Monday, September 30, 2013

Art Swap 2013: Bags with Style

Magnet-clasp cloth bag with single inside pocket.

Bennington alum and Alaska native Rebecca Grabman contributed this series of reusable cloth bags (suitable for both sexes) made from recycled clothes and materials.  The series includes magnet-clasp bags, handles of varying lengths, and bags with buttonhole pockets.  The combination of both wide and thin plaid lines forms an eye-catching clash balanced by the solid handle and bottom, thus putting the typical grocery-store cloth bag to shame.  More photos below:

Finished product.
The shirt-cutting stage.

Rebecca Grabman works and teaches awesome stuff at the Children's Museum of Pittsburgh.  Her website,, features pics and videos of her many, many fashion and experience-interaction projects, including a computer-interactive obstacle course, a purse that records and plays back audio conversations, and a machine that voices user-generated propaganda.  She also worked on the combination tap dance/light show featured below.  I regret that we never became better friends in college.

Monday, September 23, 2013

Art Swap 2013: The Four Gentlemen

This week's Art Swap spotlights a guest post by Chinese brush painter, Erin Mapes.

I first started learning Chinese brush painting while studying abroad in Hangzhou, China. The university offered the class for international students, and I thought it would be cool to learn a new art form. It was challenging, but I enjoyed it because of how different it was from what I was learning at Bennington. Brush painting is a highly stylized and symbolic art form with a long and rich history. I love the simplicity, the color, the lightness of the strokes, and the difference from my usual artistic process (which is often complicated, full of uncertainty and self-doubt, and incredibly long).

My four subjects are bamboo, plum blossoms, orchids, and chrysanthemums. Together, they are known as “The Four Gentleman,” and each one is thought to have its own unique character:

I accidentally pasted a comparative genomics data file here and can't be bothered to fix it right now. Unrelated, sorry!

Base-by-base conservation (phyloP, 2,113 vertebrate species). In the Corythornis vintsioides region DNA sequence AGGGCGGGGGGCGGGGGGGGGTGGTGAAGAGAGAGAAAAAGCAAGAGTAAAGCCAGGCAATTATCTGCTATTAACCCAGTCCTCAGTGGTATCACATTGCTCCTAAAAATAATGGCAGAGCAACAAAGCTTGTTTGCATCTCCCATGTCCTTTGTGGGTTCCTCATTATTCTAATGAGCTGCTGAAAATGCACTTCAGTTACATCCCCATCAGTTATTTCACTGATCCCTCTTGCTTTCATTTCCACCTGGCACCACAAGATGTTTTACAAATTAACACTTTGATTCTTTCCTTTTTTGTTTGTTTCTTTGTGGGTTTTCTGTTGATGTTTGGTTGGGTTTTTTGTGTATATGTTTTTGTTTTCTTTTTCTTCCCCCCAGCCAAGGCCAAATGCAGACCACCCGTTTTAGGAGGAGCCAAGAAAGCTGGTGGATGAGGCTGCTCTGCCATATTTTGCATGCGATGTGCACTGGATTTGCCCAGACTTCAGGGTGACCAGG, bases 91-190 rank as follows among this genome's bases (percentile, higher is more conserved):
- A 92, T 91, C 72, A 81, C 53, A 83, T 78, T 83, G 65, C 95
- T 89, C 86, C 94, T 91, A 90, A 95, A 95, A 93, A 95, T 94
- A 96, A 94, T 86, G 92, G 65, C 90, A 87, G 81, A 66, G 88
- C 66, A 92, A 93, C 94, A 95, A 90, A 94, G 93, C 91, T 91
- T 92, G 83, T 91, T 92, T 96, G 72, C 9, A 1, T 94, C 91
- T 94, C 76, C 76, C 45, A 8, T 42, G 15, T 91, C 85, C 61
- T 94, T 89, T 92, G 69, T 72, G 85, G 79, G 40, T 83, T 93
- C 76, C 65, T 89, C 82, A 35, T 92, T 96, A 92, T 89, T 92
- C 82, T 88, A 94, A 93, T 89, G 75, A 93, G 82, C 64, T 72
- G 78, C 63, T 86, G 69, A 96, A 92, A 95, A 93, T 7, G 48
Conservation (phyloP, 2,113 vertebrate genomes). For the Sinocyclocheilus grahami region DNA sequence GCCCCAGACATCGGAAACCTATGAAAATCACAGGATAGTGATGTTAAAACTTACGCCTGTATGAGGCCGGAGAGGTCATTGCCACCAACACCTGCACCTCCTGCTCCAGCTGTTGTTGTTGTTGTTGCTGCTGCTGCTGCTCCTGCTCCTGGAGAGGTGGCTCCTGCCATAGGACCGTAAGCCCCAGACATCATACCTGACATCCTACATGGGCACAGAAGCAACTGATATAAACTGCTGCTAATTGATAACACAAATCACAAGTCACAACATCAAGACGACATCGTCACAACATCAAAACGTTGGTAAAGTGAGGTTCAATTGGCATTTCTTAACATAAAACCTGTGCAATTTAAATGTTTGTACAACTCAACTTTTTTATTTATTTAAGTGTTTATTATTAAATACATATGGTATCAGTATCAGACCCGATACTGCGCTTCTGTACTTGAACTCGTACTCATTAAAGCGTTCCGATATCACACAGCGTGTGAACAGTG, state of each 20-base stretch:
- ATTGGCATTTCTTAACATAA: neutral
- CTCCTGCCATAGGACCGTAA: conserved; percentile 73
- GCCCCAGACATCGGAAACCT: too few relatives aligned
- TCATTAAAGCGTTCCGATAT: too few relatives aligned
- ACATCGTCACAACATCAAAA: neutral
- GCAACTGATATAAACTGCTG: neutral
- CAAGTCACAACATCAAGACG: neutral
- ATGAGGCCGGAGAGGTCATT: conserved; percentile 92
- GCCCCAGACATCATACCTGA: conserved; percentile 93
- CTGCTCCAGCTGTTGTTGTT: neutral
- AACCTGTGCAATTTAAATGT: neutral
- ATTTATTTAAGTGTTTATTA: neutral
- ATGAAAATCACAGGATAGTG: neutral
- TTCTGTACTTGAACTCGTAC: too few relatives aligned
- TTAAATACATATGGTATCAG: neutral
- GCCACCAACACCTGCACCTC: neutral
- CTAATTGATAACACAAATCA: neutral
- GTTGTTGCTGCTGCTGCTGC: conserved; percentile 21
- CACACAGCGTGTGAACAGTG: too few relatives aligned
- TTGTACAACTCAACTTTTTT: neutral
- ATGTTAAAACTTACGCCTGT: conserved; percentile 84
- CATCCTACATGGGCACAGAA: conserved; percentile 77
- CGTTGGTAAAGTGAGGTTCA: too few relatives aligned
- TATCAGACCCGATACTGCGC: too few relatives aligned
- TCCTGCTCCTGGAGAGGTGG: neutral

Orchids ( 兰花,Lánhua) = Spring.  Symbolizes grace, virtue, and purity.
Bamboo ( 竹,Zhú) = Summer.  Symbolizes strength and honesty.
Chrysanthemums (菊花,Júhua) = Autumn.  Symbolizes moral strength and cheerfulness in the face of adversity.
Plum blossoms (梅花,Méihua) = Winter.  Symbolizes perseverance, rejuvenation, and hope.
I hope that gives everyone a new appreciation for this (really cool!) art form, and I'm happy I had the chance to share it with all of you!

Erin Mapes counts fiber art, painting, teaching, and Dr. Mario among her many skills.  You can view examples of her scarves, necklaces, and yarn in her Etsy store (currently on hiatus), or read her thoughts on being an environmentally conscious artist.  She currently lives in Berlin, Germany, in a neighborhood populated by aging hipsters.

Saturday, September 21, 2013

New Look, Same Wave

This blog's design has been badly due for an overhaul since 2008, and today I finally gave it one.  I'm in a new state (Nebraska), I'm back to blogging regularly, and this seems as good a time as ever.

It's impossible to pinpoint the exact moment when things in life go stale.  While the process is gradual, initiated changes must come suddenly.  I'll get the timing right someday.